Fetal medicine staff include, front row from left, Dr. James Bofill, Dr. Jennifer Shores and Dr. Kenneth Liechty, and back row from left, Dr. Christopher Friedrich, Holly Zimmerman, Dr. Rick Boyte, B. J. Mize and Jackie Carrillo.
UMMC Fetal Medicine Center Offers In-Depth Procedures
When Emily Farlow’s obstetrician detected a previously unseen tumor in the mouth of the fetus during her last month of pregnancy, she normally would have been required to travel from her Hattiesburg home to an out-of-state hospital to undergo an ex utero intrapartum treatment (EXIT) procedure.
The innovative, highly specialized surgery is used to deliver babies who have suspected airway compromise to secure the airway and prevent brain damage from a lack of oxygen. The EXIT is more complex than a standard Caesarian section because the mother is under general anesthesia, which maintains blood flow to the placenta and the infant. The infant is partially delivered with only the head and upper torso visible.
Farlow was able to have the EXIT performed less than 100 miles from home at the new multidisciplinary center at the University of Mississippi Medical Center, which offers in-depth procedures previously unavailable in Mississippi for repairing heart defects, abdominal wall malformations, tumors and other issues in the tiniest of babes.
Since UMMC Fetal Medicine Center was established last year, its team members have evaluated and delivered more than 200 babies, many of them with complex birth defects that would otherwise had required care in medical centers as far away as the east and west coasts and the Midwest. There’s nothing more terrifying than being an expectant parent and finding out your baby has something wrong,” said Kenneth Liechty, MD, associate professor of pediatric surgery and director of the center. “Unfortunately, many care providers don’t have the experience or resources to provide an accurate diagnosis, prognostic information or management options to these families.”
UMMC and Batson Children’s Hospital collaborated on the multidisciplinary center to provide a higher level of fetal medicine to infants with intricate medical challenges.
“Ultimately, we don’t want families from Mississippi to have to go outside the state for care,” said Liechty, noting the exorbitant medical and travel costs—and the emotional toll—involved for families required to travel hundreds of miles from home.
In 15 percent of pregnancies, the fetus will have something wrong, ranging from a simple skin tag to major developmental disorders that involve multiple organ systems and require surgery and months of intensive care. Some of these patients even require surgery before birth or special delivery procedures.
Liechty, who came to UMMC in 2009 from Pennsylvania, was a member of the Center for Fetal Diagnosis and Treatment at Children’s Hospital of Philadelphia (CHOP), where he cared for several Mississippi moms who traveled out of state for specialized obstetrics care. The opportunity to establish a similar center in Mississippi and bring a higher level of specialized fetal and neonatal care to the South played heavily into Liechty’s decision to move.
“I was a fellow when (CHOP) set up its fetal center and was involved from the beginning,” he said. “So I learned a lot about how a center for fetal medicine should work. In one day, patients can come here and get an answer rather than being referred to several different specialists on several different days. The center coordinates these appointments into one day and at one central location.”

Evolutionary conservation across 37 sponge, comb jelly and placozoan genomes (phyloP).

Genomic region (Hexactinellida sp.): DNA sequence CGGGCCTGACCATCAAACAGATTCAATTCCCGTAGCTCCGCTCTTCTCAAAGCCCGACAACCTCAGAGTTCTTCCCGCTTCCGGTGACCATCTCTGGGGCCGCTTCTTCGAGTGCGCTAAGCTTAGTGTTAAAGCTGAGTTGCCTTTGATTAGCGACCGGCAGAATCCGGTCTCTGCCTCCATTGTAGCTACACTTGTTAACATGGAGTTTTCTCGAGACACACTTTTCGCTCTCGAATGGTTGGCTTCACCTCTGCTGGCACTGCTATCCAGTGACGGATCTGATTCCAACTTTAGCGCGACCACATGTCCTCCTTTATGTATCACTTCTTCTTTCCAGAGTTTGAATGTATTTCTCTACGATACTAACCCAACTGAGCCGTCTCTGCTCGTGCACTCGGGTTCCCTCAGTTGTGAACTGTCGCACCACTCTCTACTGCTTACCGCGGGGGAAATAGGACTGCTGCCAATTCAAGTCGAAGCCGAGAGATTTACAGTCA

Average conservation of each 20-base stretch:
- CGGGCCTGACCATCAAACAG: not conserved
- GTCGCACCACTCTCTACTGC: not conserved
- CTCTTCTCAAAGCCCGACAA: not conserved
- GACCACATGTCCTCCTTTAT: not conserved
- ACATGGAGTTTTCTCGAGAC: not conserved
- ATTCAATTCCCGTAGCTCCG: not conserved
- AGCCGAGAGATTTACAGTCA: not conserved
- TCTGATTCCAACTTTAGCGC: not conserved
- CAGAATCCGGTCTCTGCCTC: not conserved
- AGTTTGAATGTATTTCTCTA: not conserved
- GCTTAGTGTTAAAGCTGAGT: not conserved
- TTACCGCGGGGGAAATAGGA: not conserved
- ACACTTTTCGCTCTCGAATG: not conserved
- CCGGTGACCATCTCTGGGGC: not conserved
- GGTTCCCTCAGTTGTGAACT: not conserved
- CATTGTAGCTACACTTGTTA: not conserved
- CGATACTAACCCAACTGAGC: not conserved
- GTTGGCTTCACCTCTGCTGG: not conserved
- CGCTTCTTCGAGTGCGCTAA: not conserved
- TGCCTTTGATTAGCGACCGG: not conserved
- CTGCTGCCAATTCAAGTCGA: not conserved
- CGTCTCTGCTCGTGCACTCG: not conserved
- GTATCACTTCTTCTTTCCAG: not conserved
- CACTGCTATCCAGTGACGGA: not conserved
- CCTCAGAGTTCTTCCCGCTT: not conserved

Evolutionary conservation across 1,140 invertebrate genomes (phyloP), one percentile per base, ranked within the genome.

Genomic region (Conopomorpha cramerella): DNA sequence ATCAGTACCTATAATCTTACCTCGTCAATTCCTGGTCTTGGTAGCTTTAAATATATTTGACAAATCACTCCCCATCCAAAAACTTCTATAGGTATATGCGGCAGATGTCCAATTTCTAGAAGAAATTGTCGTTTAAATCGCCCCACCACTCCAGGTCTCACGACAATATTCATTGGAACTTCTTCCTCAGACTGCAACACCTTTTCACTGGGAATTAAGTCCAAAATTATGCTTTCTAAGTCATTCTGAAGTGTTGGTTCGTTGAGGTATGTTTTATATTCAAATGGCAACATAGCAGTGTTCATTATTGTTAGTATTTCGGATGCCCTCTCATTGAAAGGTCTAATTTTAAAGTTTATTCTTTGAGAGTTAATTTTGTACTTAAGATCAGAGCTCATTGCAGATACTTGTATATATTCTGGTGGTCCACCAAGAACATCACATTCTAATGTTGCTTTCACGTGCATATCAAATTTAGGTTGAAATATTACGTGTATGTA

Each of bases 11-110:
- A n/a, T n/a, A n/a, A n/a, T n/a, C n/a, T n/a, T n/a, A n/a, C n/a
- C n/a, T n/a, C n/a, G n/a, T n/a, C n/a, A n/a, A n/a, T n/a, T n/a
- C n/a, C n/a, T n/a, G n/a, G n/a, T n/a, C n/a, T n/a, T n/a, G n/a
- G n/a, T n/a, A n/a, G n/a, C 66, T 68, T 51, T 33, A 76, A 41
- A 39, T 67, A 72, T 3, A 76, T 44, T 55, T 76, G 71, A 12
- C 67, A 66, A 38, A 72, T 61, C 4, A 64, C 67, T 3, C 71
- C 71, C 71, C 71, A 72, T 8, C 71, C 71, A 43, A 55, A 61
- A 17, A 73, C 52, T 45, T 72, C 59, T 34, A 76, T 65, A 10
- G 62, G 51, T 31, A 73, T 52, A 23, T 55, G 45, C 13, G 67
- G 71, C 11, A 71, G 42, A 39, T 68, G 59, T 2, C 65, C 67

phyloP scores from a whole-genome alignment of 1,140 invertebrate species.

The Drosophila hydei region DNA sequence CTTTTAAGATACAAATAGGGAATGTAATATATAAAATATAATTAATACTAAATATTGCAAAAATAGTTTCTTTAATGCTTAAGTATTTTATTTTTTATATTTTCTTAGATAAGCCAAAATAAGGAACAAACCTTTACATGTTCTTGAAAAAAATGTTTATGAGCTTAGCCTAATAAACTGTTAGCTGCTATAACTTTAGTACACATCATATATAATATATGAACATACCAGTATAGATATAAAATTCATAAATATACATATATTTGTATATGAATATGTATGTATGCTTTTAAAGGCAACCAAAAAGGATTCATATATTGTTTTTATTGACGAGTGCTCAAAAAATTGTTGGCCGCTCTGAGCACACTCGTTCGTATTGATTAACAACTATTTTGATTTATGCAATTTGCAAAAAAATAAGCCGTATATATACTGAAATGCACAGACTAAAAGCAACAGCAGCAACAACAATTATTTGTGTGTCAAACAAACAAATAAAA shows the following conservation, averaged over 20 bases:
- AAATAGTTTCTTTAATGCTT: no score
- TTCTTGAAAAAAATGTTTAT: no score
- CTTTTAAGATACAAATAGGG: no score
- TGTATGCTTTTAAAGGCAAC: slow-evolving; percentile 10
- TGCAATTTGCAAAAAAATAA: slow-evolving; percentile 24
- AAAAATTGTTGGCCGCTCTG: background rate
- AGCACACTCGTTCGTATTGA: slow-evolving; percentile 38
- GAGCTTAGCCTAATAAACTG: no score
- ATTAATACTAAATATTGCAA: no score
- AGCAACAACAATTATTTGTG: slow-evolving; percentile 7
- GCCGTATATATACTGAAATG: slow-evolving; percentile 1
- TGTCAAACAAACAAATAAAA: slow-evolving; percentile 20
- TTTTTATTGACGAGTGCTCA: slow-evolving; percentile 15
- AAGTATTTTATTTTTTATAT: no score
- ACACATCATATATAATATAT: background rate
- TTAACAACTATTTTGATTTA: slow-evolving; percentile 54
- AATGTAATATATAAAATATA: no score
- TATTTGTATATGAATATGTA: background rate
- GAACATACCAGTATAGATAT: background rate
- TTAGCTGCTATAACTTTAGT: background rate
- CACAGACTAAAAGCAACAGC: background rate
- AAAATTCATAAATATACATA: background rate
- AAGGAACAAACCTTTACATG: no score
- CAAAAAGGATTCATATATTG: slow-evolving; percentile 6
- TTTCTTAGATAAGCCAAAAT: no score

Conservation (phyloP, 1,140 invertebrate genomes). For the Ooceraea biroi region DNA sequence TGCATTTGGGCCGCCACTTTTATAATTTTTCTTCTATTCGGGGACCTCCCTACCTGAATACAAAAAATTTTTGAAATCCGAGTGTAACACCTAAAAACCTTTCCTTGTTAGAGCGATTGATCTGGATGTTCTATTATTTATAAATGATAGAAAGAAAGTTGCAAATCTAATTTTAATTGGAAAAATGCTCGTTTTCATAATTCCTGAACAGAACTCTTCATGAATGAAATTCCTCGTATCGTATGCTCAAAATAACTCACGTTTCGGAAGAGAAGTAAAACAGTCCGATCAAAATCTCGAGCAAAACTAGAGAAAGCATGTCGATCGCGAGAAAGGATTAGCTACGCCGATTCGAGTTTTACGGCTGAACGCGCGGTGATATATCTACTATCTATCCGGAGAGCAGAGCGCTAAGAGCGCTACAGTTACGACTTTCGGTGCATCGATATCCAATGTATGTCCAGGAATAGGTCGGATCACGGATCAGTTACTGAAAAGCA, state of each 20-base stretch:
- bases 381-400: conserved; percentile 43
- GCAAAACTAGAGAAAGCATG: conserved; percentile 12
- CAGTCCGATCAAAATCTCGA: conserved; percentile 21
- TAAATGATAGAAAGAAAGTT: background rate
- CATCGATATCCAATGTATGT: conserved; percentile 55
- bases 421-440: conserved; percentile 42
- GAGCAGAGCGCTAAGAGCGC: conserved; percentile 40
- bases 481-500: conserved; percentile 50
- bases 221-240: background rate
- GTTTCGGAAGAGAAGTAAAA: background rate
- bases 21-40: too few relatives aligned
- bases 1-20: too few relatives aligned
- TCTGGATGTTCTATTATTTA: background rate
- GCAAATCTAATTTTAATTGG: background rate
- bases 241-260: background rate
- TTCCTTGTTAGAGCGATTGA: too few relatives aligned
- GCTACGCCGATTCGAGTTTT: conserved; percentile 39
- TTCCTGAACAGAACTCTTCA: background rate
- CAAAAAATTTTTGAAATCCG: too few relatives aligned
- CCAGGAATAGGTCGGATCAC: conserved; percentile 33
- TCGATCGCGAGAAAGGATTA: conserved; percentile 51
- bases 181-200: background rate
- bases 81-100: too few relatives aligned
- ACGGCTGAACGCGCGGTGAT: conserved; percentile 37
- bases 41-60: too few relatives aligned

B. J. Mize, nurse manager and center coordinator, organizes visits for each mom, which Leichty remarked is no simple feat, considering the center’s reliance on multiple departments, divisions and specialists.
As the center grows, he plans to extend fetal interventional procedures that can correct abnormalities before the baby is delivered. Because some babies cannot survive some of the most difficult issues and high-risk pregnancies, palliative care specialists also participate in the team approach.
“We give them the best possible chance at life,” Liechty said. “Without the procedures we offer and that level of care, many wouldn’t have had a chance at all.”
Pediatric cardiologist Jennifer Shores , MD, said the Center for Fetal Medicine centralized the care available in many existing specialties. “The pieces of the puzzle were there already,” she said. “The fetal center helps pull them together under the same roof.”
Through her involvement in the center, Shores is seeing a growing number of patients with multi-organ system involvement and also congenital heart defects.
“Previously, fetal heart patients would be diagnosed here, born here, then transported elsewhere for surgery,” she said. “Now we offer that surgery here with Dr. Jorge Salazar. It’s expanded my practice to include more surgical and post operative care of neonates.”
For Farlow, within a week of the birth defect being detected, she was in Jackson consulting with James Bofill, MD, professor of obstetrics and gynecology, and Liechty. Her daughter, Zoey, became only the second infant in Mississippi to undergo an EXIT procedure at Batson Hospital.
Liechty said it took the medical team about half an hour for the procedure. The infant was then delivered and the umbilical cord was cut.
“You would have never guessed that we went through what we did,” said Farlow. “You can’t even tell there was ever any surgery done.”